Female sex, age of reproduction, and willingness to cooperate were the inclusion criteria for this study. Participants with a history of interfering drugs (antibiotics, oral contraceptives, antihypertensive, and diabetes drugs), infection in the last 6 months, thyroid disorders, hyperprolactinemia, diabetes, hypertension, malignancies, osteoporosis, obesity, overweight, smoking, alcohol consumption, and pregnant women were excluded.

3. Diagnosis of polycystic ovary syndrome

The Rotterdam 2003 criteria were used for PCOS diagnosis. In these criteria, participants presenting any 2 signs from the following were diagnosed with PCOS: change in polycystic ovary (ovaries were more than 10 mm or having 12 or more follicles with diameter of 2-9 mm on one or both sides); oligomenorrhea or chronic anovulation; and hyperandrogenism such as hirsutism. The hirsutism was diagnosed by the Ferimman-Gallway system and was based on the severity and presence of hair on the top lip, chin, chest, upper back, lower back, upper abdomen, lower abdomen, arms, thigh, and knees. Anovulation was considered as history of 8 or fewer menstrual cycles per year or a menstrual cycle length shorter than 21 days or longer than 40 days.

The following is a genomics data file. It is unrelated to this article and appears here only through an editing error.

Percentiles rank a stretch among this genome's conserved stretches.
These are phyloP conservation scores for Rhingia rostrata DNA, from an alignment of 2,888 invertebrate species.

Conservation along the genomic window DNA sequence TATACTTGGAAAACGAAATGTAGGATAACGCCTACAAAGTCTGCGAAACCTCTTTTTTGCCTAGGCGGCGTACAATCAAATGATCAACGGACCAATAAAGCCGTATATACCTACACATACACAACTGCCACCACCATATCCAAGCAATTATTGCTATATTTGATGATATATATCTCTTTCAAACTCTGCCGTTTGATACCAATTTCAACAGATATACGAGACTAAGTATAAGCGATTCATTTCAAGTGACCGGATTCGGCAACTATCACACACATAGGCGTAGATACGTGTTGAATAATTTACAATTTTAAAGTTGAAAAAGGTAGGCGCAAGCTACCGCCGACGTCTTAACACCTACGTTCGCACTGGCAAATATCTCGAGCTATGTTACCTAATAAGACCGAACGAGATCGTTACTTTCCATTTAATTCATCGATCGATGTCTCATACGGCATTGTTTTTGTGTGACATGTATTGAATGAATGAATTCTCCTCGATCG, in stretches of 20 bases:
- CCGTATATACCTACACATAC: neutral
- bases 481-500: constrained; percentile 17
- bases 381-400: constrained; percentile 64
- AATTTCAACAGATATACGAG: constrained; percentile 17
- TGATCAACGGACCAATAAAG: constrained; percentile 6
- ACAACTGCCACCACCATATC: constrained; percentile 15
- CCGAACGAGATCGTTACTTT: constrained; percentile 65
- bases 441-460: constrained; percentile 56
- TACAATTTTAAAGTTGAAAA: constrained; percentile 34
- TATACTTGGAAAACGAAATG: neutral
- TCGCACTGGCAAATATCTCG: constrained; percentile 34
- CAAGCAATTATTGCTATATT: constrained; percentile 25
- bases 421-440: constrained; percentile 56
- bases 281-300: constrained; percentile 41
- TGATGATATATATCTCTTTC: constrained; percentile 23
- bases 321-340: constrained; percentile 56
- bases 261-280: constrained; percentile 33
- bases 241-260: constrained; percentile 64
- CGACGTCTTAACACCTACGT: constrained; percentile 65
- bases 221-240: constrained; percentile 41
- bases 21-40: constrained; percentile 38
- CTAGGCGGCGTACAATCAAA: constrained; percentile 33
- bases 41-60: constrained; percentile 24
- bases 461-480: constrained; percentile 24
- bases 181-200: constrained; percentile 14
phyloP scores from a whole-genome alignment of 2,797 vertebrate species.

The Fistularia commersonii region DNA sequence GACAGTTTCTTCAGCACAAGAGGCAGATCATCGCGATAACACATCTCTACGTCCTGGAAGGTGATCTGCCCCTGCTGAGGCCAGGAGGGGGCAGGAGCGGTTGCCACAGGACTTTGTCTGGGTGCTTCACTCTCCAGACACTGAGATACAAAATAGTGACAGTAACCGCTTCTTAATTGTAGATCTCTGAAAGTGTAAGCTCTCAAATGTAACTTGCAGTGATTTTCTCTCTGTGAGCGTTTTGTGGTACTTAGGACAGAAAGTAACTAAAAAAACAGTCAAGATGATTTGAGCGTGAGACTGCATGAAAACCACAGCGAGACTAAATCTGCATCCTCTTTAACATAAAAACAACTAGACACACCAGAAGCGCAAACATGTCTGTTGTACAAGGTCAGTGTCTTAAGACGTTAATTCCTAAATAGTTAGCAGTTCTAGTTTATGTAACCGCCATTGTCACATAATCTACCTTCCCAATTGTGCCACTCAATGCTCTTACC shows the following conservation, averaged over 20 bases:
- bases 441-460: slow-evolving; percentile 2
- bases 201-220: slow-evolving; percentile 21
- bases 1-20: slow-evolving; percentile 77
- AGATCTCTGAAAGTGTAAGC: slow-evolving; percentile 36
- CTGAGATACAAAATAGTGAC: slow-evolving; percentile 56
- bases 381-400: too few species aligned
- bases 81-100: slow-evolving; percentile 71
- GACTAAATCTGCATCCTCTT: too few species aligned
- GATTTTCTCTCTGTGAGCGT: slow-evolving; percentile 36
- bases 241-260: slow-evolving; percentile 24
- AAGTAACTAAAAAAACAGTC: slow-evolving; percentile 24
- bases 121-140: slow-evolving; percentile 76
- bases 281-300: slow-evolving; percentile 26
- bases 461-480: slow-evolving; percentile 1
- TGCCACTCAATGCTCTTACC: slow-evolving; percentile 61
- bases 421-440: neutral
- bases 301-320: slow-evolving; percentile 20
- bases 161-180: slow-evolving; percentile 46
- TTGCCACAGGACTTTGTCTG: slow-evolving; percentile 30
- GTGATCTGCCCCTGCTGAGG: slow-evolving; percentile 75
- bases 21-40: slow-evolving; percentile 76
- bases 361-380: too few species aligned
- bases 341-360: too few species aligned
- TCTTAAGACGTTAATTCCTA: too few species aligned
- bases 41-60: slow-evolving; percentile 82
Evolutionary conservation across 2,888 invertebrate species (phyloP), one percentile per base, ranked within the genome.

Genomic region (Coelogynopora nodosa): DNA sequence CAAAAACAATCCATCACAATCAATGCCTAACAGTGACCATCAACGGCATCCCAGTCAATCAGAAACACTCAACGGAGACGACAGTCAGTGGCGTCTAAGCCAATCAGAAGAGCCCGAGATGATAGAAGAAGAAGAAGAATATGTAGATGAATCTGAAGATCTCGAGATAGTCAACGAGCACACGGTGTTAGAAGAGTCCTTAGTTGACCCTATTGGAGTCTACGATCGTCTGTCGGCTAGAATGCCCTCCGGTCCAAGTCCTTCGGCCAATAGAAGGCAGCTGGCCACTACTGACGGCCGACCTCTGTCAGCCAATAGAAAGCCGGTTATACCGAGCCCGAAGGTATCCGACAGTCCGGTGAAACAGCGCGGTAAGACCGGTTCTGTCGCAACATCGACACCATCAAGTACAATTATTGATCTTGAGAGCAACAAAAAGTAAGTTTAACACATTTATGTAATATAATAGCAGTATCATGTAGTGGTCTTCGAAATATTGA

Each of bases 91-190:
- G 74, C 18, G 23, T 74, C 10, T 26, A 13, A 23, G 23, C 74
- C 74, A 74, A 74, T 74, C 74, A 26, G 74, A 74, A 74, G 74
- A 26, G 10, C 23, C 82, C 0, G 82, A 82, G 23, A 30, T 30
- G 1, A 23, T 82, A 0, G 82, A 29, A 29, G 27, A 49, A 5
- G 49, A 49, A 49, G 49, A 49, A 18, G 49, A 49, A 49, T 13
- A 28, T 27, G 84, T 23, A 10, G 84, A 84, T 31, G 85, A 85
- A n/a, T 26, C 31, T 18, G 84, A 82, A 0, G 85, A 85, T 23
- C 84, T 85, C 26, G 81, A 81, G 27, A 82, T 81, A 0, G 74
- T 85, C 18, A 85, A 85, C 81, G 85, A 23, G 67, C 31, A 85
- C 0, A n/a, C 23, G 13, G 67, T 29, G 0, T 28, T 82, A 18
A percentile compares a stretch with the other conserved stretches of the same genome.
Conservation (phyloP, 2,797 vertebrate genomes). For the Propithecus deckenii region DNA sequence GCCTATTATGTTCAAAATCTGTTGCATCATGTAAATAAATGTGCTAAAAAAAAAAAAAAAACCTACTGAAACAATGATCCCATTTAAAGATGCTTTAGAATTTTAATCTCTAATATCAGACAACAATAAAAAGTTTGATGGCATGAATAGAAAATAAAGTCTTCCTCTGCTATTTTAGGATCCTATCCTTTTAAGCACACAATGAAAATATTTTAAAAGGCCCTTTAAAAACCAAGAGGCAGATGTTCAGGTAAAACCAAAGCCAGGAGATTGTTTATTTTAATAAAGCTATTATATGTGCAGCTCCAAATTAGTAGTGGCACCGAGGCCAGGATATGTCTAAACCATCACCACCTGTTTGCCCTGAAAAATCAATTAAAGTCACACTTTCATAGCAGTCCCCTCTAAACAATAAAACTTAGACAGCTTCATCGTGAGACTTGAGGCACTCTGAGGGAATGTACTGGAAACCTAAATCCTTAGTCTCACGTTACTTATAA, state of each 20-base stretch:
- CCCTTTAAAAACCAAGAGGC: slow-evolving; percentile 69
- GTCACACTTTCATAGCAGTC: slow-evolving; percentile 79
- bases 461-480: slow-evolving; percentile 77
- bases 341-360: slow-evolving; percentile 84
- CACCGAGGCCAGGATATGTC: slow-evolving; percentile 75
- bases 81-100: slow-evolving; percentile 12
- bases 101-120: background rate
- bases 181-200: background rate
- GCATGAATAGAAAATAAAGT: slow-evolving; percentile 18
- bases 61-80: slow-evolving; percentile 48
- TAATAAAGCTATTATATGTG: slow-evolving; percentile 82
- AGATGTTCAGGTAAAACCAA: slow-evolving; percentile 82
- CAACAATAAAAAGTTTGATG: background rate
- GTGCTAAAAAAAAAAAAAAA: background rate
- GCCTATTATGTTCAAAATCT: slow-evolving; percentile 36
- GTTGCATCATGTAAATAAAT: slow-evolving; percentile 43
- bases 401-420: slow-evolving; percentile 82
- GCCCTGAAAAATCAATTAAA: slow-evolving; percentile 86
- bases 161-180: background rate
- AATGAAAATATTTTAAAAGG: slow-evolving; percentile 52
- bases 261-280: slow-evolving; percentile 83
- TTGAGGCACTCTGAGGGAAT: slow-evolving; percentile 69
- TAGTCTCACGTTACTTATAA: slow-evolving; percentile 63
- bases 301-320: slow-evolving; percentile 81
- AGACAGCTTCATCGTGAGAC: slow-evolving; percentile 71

4. Periodontal parameters and diagnosis of chronic periodontitis

The examination of all periodontal parameters was conducted by one periodontist. All functioning teeth were assessed, except for partially erupted teeth. The following periodontal parameters were evaluated in this study: bleeding on probing (BOP; this index was measured by moving the probe slowly along the length of the gingival sulcus and expressed as a percentage of the bleeding sites to total probing sites), clinical attachment loss (CAL; this index was evaluated by the depth of the periodontal pocket to the cementoenamel junction), and pocket probing depth (PPD; this index was identified based on the gingival tissue involvement, space between the coronally free gingiva and tooth, and maximum penetration of probe). The William probe was used to evaluate the deepest pocket's depth. Additionally, panoramic radiographs of all patients were recorded.
The groups with periodontal diseases showed generalized moderate-to-severe CP based on the classification of the American Academy of Periodontology and the following criteria [20]: age above 35 years, more than 30% of sites with CAL ≥3 mm, and PPD ≥5 mm with BOP. Periodontal healthy individuals included those with no evidence of radiographic bone loss and attachment loss, with PPD <3 mm.

5. Collecting gingival crevicular fluid